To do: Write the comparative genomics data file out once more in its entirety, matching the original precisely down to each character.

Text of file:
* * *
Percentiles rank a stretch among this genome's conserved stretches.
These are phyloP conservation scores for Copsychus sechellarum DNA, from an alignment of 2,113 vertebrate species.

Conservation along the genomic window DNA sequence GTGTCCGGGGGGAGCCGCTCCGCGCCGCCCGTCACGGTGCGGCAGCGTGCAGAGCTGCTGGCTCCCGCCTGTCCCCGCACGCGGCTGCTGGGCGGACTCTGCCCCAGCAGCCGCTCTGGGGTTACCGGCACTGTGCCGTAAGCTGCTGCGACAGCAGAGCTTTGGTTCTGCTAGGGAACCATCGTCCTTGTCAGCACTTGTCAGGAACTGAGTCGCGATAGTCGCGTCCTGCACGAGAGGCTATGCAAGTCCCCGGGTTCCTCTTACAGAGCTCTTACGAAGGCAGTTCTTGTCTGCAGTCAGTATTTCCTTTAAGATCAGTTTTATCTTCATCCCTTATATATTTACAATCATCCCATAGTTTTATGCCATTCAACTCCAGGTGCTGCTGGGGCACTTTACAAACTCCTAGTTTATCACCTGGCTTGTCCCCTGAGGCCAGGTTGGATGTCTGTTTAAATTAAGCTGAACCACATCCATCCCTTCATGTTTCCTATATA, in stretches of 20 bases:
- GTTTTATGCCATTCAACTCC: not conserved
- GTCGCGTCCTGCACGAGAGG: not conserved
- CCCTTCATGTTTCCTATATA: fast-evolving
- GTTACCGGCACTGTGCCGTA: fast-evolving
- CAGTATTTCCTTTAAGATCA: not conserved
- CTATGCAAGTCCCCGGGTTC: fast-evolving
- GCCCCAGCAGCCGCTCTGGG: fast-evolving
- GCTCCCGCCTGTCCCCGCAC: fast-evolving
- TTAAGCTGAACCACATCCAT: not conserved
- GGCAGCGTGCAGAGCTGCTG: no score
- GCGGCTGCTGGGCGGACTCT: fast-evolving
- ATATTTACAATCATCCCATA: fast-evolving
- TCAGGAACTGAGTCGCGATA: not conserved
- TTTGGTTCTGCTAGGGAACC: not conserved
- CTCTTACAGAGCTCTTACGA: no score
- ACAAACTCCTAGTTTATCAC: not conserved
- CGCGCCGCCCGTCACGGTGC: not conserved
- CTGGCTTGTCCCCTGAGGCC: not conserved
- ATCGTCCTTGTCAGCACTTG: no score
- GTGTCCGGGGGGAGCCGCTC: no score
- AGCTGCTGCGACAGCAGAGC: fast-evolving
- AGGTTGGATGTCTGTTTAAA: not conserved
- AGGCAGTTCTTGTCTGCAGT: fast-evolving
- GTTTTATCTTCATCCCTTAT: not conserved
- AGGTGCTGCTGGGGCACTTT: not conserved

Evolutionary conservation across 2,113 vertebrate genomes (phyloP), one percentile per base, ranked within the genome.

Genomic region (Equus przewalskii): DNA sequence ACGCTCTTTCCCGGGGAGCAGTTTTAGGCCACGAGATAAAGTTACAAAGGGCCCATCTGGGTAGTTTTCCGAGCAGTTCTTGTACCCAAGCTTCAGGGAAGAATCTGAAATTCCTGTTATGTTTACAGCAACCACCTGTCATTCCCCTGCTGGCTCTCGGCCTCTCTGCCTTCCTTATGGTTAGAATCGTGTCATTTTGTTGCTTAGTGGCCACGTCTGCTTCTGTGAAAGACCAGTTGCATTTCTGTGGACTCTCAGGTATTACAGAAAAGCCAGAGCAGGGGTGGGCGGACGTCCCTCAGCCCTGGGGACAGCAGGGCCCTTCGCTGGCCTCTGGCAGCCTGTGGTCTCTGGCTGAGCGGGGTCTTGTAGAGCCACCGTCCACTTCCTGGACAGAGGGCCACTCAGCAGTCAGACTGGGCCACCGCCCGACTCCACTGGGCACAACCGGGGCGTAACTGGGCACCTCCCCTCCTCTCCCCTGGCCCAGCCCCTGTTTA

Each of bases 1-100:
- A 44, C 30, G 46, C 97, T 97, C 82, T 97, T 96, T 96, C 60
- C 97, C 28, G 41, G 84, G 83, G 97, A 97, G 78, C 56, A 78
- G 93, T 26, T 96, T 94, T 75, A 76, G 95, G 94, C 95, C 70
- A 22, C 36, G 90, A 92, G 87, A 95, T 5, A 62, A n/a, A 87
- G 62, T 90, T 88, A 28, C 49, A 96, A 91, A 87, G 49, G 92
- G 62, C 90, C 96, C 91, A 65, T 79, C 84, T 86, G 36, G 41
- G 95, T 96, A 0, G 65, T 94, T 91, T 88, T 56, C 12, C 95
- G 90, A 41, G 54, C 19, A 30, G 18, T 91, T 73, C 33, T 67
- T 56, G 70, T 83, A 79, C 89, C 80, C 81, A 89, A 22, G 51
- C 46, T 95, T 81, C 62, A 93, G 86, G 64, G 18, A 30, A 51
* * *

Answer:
Percentiles rank a stretch among this genome's conserved stretches.
These are phyloP conservation scores for Copsychus sechellarum DNA, from an alignment of 2,113 vertebrate species.

Conservation along the genomic window DNA sequence GTGTCCGGGGGGAGCCGCTCCGCGCCGCCCGTCACGGTGCGGCAGCGTGCAGAGCTGCTGGCTCCCGCCTGTCCCCGCACGCGGCTGCTGGGCGGACTCTGCCCCAGCAGCCGCTCTGGGGTTACCGGCACTGTGCCGTAAGCTGCTGCGACAGCAGAGCTTTGGTTCTGCTAGGGAACCATCGTCCTTGTCAGCACTTGTCAGGAACTGAGTCGCGATAGTCGCGTCCTGCACGAGAGGCTATGCAAGTCCCCGGGTTCCTCTTACAGAGCTCTTACGAAGGCAGTTCTTGTCTGCAGTCAGTATTTCCTTTAAGATCAGTTTTATCTTCATCCCTTATATATTTACAATCATCCCATAGTTTTATGCCATTCAACTCCAGGTGCTGCTGGGGCACTTTACAAACTCCTAGTTTATCACCTGGCTTGTCCCCTGAGGCCAGGTTGGATGTCTGTTTAAATTAAGCTGAACCACATCCATCCCTTCATGTTTCCTATATA, in stretches of 20 bases:
- GTTTTATGCCATTCAACTCC: not conserved
- GTCGCGTCCTGCACGAGAGG: not conserved
- CCCTTCATGTTTCCTATATA: fast-evolving
- GTTACCGGCACTGTGCCGTA: fast-evolving
- CAGTATTTCCTTTAAGATCA: not conserved
- CTATGCAAGTCCCCGGGTTC: fast-evolving
- GCCCCAGCAGCCGCTCTGGG: fast-evolving
- GCTCCCGCCTGTCCCCGCAC: fast-evolving
- TTAAGCTGAACCACATCCAT: not conserved
- GGCAGCGTGCAGAGCTGCTG: no score
- GCGGCTGCTGGGCGGACTCT: fast-evolving
- ATATTTACAATCATCCCATA: fast-evolving
- TCAGGAACTGAGTCGCGATA: not conserved
- TTTGGTTCTGCTAGGGAACC: not conserved
- CTCTTACAGAGCTCTTACGA: no score
- ACAAACTCCTAGTTTATCAC: not conserved
- CGCGCCGCCCGTCACGGTGC: not conserved
- CTGGCTTGTCCCCTGAGGCC: not conserved
- ATCGTCCTTGTCAGCACTTG: no score
- GTGTCCGGGGGGAGCCGCTC: no score
- AGCTGCTGCGACAGCAGAGC: fast-evolving
- AGGTTGGATGTCTGTTTAAA: not conserved
- AGGCAGTTCTTGTCTGCAGT: fast-evolving
- GTTTTATCTTCATCCCTTAT: not conserved
- AGGTGCTGCTGGGGCACTTT: not conserved

Evolutionary conservation across 2,113 vertebrate genomes (phyloP), one percentile per base, ranked within the genome.

Genomic region (Equus przewalskii): DNA sequence ACGCTCTTTCCCGGGGAGCAGTTTTAGGCCACGAGATAAAGTTACAAAGGGCCCATCTGGGTAGTTTTCCGAGCAGTTCTTGTACCCAAGCTTCAGGGAAGAATCTGAAATTCCTGTTATGTTTACAGCAACCACCTGTCATTCCCCTGCTGGCTCTCGGCCTCTCTGCCTTCCTTATGGTTAGAATCGTGTCATTTTGTTGCTTAGTGGCCACGTCTGCTTCTGTGAAAGACCAGTTGCATTTCTGTGGACTCTCAGGTATTACAGAAAAGCCAGAGCAGGGGTGGGCGGACGTCCCTCAGCCCTGGGGACAGCAGGGCCCTTCGCTGGCCTCTGGCAGCCTGTGGTCTCTGGCTGAGCGGGGTCTTGTAGAGCCACCGTCCACTTCCTGGACAGAGGGCCACTCAGCAGTCAGACTGGGCCACCGCCCGACTCCACTGGGCACAACCGGGGCGTAACTGGGCACCTCCCCTCCTCTCCCCTGGCCCAGCCCCTGTTTA

Each of bases 1-100:
- A 44, C 30, G 46, C 97, T 97, C 82, T 97, T 96, T 96, C 60
- C 97, C 28, G 41, G 84, G 83, G 97, A 97, G 78, C 56, A 78
- G 93, T 26, T 96, T 94, T 75, A 76, G 95, G 94, C 95, C 70
- A 22, C 36, G 90, A 92, G 87, A 95, T 5, A 62, A n/a, A 87
- G 62, T 90, T 88, A 28, C 49, A 96, A 91, A 87, G 49, G 92
- G 62, C 90, C 96, C 91, A 65, T 79, C 84, T 86, G 36, G 41
- G 95, T 96, A 0, G 65, T 94, T 91, T 88, T 56, C 12, C 95
- G 90, A 41, G 54, C 19, A 30, G 18, T 91, T 73, C 33, T 67
- T 56, G 70, T 83, A 79, C 89, C 80, C 81, A 89, A 22, G 51
- C 46, T 95, T 81, C 62, A 93, G 86, G 64, G 18, A 30, A 51